past tense following "if"

0

In the following sentence,

 

"Law said if the Filipinos won their case, the government could not refuse if they later applied to bring their spouses and children."

 

why past tense should be used after "if", although it has not yet confirmed to happen?

asked Aug 17 '11 at 01:16 CF LOK New member

3 answers


2

In this sentence the past tense is used in order to be parallel to the previous verb, 'could',  If the writer had chosen to write: "The government can not refuse if. . . " than he or she should also use the present tense of apply.

 

"Law said that, if the Filipinos win their case, the government can not refuse them if they later apply to bring their spouses and children."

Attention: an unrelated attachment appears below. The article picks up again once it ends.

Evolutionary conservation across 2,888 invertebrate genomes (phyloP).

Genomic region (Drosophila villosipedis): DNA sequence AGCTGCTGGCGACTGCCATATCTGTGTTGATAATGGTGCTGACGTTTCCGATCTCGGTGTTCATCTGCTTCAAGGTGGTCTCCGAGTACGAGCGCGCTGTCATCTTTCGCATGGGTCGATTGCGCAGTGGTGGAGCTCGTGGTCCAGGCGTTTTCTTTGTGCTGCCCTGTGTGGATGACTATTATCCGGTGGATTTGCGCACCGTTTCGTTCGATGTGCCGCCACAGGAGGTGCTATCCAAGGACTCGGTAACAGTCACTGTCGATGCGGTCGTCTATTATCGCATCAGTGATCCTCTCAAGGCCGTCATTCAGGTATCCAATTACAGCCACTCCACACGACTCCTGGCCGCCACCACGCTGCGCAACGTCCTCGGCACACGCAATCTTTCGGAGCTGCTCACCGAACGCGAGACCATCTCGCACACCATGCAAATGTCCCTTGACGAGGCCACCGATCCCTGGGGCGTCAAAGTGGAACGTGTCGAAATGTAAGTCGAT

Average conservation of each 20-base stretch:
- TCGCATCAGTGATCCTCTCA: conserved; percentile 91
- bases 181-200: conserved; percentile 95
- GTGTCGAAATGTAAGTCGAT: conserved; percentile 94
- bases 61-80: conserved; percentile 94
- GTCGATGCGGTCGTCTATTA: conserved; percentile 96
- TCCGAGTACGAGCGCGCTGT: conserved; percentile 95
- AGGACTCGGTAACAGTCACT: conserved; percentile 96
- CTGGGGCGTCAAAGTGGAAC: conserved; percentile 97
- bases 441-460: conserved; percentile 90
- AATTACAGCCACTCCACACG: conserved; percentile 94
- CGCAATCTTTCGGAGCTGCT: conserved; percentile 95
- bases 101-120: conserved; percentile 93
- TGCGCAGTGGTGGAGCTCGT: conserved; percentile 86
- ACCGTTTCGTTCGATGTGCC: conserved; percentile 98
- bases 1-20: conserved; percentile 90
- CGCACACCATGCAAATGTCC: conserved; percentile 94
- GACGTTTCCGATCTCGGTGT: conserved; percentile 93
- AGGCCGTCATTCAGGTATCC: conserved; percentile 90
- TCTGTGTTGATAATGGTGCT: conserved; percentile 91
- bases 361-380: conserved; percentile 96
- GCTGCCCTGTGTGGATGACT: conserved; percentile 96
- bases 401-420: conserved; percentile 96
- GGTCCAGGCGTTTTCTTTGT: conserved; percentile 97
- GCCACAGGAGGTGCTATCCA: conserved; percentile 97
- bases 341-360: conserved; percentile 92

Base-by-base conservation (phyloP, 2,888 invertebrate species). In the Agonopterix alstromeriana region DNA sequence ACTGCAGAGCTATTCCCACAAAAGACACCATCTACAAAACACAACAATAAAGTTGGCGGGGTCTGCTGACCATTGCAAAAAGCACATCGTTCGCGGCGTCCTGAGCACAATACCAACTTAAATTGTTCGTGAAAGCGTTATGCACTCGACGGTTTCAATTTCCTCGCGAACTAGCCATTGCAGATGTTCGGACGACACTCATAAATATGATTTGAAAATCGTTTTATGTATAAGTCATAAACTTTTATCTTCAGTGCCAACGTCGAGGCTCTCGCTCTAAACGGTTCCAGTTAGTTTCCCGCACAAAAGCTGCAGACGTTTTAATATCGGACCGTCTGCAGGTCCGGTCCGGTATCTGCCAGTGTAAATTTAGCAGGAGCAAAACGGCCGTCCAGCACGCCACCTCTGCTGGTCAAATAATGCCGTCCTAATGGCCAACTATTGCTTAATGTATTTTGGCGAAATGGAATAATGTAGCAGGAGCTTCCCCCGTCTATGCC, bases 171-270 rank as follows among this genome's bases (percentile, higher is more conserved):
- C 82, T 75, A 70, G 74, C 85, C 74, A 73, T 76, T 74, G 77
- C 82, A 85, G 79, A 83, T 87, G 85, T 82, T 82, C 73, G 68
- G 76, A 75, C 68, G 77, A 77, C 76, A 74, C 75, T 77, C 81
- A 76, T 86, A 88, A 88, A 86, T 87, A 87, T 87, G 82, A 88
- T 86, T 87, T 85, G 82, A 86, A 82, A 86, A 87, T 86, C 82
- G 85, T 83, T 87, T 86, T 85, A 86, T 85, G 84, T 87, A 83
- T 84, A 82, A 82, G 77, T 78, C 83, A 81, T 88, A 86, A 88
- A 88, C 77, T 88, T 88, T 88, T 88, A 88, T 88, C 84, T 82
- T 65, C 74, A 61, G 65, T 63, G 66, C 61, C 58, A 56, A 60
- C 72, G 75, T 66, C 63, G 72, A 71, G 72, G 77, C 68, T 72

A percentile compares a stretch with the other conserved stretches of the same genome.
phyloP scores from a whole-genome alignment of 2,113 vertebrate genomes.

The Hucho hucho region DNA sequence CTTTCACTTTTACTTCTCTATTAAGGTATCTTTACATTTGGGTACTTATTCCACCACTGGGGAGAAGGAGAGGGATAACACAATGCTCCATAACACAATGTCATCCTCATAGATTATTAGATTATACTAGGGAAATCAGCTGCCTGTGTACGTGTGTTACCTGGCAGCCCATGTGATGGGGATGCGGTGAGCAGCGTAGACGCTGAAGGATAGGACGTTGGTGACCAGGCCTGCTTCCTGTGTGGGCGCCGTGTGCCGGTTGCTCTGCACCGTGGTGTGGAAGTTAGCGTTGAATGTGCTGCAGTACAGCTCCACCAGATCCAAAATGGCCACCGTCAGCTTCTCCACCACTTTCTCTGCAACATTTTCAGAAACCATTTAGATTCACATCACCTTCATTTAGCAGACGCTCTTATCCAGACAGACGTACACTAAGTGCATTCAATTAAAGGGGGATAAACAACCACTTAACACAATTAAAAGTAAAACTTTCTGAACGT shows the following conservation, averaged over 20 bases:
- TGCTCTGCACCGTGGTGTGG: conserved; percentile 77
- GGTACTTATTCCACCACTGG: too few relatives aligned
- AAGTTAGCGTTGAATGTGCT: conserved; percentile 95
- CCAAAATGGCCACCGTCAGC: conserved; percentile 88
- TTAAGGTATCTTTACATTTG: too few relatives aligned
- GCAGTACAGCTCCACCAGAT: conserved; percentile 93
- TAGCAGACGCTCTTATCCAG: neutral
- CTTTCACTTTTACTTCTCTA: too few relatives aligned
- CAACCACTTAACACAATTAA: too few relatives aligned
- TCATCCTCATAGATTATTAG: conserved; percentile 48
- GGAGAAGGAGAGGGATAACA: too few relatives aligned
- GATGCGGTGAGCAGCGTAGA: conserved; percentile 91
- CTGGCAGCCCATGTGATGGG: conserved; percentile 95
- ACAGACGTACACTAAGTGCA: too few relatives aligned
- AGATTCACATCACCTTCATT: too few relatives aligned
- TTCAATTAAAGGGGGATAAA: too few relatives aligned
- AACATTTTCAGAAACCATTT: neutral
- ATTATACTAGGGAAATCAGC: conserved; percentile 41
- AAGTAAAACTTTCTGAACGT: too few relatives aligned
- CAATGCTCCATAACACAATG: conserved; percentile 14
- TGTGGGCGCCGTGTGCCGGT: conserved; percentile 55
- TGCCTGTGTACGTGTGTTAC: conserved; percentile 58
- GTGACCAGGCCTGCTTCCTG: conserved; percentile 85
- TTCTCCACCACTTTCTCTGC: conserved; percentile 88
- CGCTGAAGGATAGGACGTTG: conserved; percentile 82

link comment answered Aug 18 '11 at 03:56 Kimberly Expert
0

This is used for situations which are either impossible

 

"Law said if the Filipinos won their case, the government could not refuse if they later applied to bring their spouses and children."

Why past tense should be used after "if", although it has not yet confirmed to occur?

 

 

 

 

link comment answered Aug 17 '11 at 03:03 Lakshmi kuppuswami New member
0

if it's possible to delete this post

link comment answered Sep 03 '13 at 14:09 Abhishek chandan New member

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